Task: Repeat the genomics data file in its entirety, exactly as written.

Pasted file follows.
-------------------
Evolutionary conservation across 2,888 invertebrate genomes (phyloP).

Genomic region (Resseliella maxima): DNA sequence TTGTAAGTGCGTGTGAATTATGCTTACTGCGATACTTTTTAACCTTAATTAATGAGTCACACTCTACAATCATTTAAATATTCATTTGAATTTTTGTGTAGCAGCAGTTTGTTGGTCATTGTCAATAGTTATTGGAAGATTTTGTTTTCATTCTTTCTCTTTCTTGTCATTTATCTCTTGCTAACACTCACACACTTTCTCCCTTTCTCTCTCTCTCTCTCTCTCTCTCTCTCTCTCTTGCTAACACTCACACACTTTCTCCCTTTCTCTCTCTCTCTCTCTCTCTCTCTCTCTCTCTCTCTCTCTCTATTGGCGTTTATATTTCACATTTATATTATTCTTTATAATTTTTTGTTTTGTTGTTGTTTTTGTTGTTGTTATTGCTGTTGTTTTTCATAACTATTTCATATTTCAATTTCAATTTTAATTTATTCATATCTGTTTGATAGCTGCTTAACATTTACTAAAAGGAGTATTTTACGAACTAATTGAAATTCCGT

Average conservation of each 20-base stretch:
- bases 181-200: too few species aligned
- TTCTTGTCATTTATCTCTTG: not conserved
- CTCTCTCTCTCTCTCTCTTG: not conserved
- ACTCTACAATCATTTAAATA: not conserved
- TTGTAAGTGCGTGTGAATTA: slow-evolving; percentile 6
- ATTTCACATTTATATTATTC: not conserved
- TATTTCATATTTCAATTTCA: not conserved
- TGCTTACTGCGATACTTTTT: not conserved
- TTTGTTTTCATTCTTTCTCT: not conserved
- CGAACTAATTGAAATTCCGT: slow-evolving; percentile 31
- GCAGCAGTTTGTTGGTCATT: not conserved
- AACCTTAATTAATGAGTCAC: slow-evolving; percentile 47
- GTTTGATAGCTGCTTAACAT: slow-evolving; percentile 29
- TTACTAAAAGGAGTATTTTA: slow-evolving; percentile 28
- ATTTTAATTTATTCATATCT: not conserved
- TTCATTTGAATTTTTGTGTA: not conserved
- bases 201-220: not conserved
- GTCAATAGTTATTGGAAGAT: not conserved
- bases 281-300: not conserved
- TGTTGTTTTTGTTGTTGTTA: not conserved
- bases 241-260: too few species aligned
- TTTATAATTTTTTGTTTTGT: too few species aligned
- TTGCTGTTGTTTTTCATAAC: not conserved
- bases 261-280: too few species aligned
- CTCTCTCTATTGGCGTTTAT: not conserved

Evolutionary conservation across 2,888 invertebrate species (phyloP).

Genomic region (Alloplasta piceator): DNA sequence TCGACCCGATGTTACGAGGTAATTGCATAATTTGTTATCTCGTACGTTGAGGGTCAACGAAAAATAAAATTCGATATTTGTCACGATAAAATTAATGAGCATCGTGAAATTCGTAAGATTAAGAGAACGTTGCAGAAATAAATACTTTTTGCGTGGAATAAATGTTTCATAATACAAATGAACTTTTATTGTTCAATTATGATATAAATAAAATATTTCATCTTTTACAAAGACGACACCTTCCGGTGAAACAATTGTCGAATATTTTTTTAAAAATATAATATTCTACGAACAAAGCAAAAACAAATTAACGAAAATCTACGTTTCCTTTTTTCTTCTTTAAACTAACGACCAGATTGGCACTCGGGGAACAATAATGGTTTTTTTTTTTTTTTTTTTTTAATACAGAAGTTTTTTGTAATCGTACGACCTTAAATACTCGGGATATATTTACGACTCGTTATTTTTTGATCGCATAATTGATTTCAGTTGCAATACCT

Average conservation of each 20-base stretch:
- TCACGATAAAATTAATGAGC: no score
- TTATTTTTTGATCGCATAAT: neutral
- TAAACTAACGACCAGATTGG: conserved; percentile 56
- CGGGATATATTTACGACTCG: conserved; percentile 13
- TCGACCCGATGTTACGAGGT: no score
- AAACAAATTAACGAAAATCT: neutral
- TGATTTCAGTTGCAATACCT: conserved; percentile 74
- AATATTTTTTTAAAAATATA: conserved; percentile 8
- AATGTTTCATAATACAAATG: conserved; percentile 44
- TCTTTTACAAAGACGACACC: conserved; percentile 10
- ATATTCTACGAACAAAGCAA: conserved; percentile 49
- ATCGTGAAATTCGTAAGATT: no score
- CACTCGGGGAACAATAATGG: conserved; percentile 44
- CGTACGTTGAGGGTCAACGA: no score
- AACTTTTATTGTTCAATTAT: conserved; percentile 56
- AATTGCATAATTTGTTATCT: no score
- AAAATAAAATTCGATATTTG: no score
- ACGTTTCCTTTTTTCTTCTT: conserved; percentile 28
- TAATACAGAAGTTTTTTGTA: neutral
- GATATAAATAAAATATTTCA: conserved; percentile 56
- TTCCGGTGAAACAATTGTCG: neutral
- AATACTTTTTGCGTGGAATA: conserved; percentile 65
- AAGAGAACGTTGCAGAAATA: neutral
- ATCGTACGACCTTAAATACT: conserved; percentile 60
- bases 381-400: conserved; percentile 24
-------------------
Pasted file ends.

Evolutionary conservation across 2,888 invertebrate genomes (phyloP).

Genomic region (Resseliella maxima): DNA sequence TTGTAAGTGCGTGTGAATTATGCTTACTGCGATACTTTTTAACCTTAATTAATGAGTCACACTCTACAATCATTTAAATATTCATTTGAATTTTTGTGTAGCAGCAGTTTGTTGGTCATTGTCAATAGTTATTGGAAGATTTTGTTTTCATTCTTTCTCTTTCTTGTCATTTATCTCTTGCTAACACTCACACACTTTCTCCCTTTCTCTCTCTCTCTCTCTCTCTCTCTCTCTCTCTTGCTAACACTCACACACTTTCTCCCTTTCTCTCTCTCTCTCTCTCTCTCTCTCTCTCTCTCTCTCTCTCTATTGGCGTTTATATTTCACATTTATATTATTCTTTATAATTTTTTGTTTTGTTGTTGTTTTTGTTGTTGTTATTGCTGTTGTTTTTCATAACTATTTCATATTTCAATTTCAATTTTAATTTATTCATATCTGTTTGATAGCTGCTTAACATTTACTAAAAGGAGTATTTTACGAACTAATTGAAATTCCGT

Average conservation of each 20-base stretch:
- bases 181-200: too few species aligned
- TTCTTGTCATTTATCTCTTG: not conserved
- CTCTCTCTCTCTCTCTCTTG: not conserved
- ACTCTACAATCATTTAAATA: not conserved
- TTGTAAGTGCGTGTGAATTA: slow-evolving; percentile 6
- ATTTCACATTTATATTATTC: not conserved
- TATTTCATATTTCAATTTCA: not conserved
- TGCTTACTGCGATACTTTTT: not conserved
- TTTGTTTTCATTCTTTCTCT: not conserved
- CGAACTAATTGAAATTCCGT: slow-evolving; percentile 31
- GCAGCAGTTTGTTGGTCATT: not conserved
- AACCTTAATTAATGAGTCAC: slow-evolving; percentile 47
- GTTTGATAGCTGCTTAACAT: slow-evolving; percentile 29
- TTACTAAAAGGAGTATTTTA: slow-evolving; percentile 28
- ATTTTAATTTATTCATATCT: not conserved
- TTCATTTGAATTTTTGTGTA: not conserved
- bases 201-220: not conserved
- GTCAATAGTTATTGGAAGAT: not conserved
- bases 281-300: not conserved
- TGTTGTTTTTGTTGTTGTTA: not conserved
- bases 241-260: too few species aligned
- TTTATAATTTTTTGTTTTGT: too few species aligned
- TTGCTGTTGTTTTTCATAAC: not conserved
- bases 261-280: too few species aligned
- CTCTCTCTATTGGCGTTTAT: not conserved

Evolutionary conservation across 2,888 invertebrate species (phyloP).

Genomic region (Alloplasta piceator): DNA sequence TCGACCCGATGTTACGAGGTAATTGCATAATTTGTTATCTCGTACGTTGAGGGTCAACGAAAAATAAAATTCGATATTTGTCACGATAAAATTAATGAGCATCGTGAAATTCGTAAGATTAAGAGAACGTTGCAGAAATAAATACTTTTTGCGTGGAATAAATGTTTCATAATACAAATGAACTTTTATTGTTCAATTATGATATAAATAAAATATTTCATCTTTTACAAAGACGACACCTTCCGGTGAAACAATTGTCGAATATTTTTTTAAAAATATAATATTCTACGAACAAAGCAAAAACAAATTAACGAAAATCTACGTTTCCTTTTTTCTTCTTTAAACTAACGACCAGATTGGCACTCGGGGAACAATAATGGTTTTTTTTTTTTTTTTTTTTTAATACAGAAGTTTTTTGTAATCGTACGACCTTAAATACTCGGGATATATTTACGACTCGTTATTTTTTGATCGCATAATTGATTTCAGTTGCAATACCT

Average conservation of each 20-base stretch:
- TCACGATAAAATTAATGAGC: no score
- TTATTTTTTGATCGCATAAT: neutral
- TAAACTAACGACCAGATTGG: conserved; percentile 56
- CGGGATATATTTACGACTCG: conserved; percentile 13
- TCGACCCGATGTTACGAGGT: no score
- AAACAAATTAACGAAAATCT: neutral
- TGATTTCAGTTGCAATACCT: conserved; percentile 74
- AATATTTTTTTAAAAATATA: conserved; percentile 8
- AATGTTTCATAATACAAATG: conserved; percentile 44
- TCTTTTACAAAGACGACACC: conserved; percentile 10
- ATATTCTACGAACAAAGCAA: conserved; percentile 49
- ATCGTGAAATTCGTAAGATT: no score
- CACTCGGGGAACAATAATGG: conserved; percentile 44
- CGTACGTTGAGGGTCAACGA: no score
- AACTTTTATTGTTCAATTAT: conserved; percentile 56
- AATTGCATAATTTGTTATCT: no score
- AAAATAAAATTCGATATTTG: no score
- ACGTTTCCTTTTTTCTTCTT: conserved; percentile 28
- TAATACAGAAGTTTTTTGTA: neutral
- GATATAAATAAAATATTTCA: conserved; percentile 56
- TTCCGGTGAAACAATTGTCG: neutral
- AATACTTTTTGCGTGGAATA: conserved; percentile 65
- AAGAGAACGTTGCAGAAATA: neutral
- ATCGTACGACCTTAAATACT: conserved; percentile 60
- bases 381-400: conserved; percentile 24